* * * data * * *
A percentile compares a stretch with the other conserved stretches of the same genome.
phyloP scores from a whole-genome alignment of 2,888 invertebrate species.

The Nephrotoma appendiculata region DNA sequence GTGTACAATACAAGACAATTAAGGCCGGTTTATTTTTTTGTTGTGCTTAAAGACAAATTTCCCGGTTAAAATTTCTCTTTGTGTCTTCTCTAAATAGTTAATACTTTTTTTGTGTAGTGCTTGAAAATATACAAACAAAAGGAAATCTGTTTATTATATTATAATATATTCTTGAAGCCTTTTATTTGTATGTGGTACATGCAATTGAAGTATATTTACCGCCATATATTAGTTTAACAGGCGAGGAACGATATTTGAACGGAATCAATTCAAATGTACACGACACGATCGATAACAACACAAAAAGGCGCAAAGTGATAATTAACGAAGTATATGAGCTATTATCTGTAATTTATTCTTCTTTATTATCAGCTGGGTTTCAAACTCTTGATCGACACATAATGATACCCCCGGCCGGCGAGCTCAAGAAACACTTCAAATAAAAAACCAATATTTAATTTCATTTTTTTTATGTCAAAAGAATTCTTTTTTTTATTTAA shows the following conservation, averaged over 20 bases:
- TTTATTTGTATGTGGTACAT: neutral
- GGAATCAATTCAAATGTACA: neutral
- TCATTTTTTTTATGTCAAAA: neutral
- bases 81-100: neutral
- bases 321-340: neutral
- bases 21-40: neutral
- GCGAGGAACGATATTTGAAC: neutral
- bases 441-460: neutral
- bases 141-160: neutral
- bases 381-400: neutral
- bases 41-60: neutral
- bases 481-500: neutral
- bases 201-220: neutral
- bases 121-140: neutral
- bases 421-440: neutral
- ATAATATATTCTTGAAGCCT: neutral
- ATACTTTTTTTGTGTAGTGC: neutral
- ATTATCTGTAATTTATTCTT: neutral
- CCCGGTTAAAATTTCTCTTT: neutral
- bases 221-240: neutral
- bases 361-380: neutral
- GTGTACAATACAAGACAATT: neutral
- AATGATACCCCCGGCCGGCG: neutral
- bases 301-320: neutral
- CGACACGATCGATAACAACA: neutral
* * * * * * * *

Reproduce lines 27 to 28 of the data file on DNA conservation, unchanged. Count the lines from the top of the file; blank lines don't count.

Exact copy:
- bases 301-320: neutral
- CGACACGATCGATAACAACA: neutral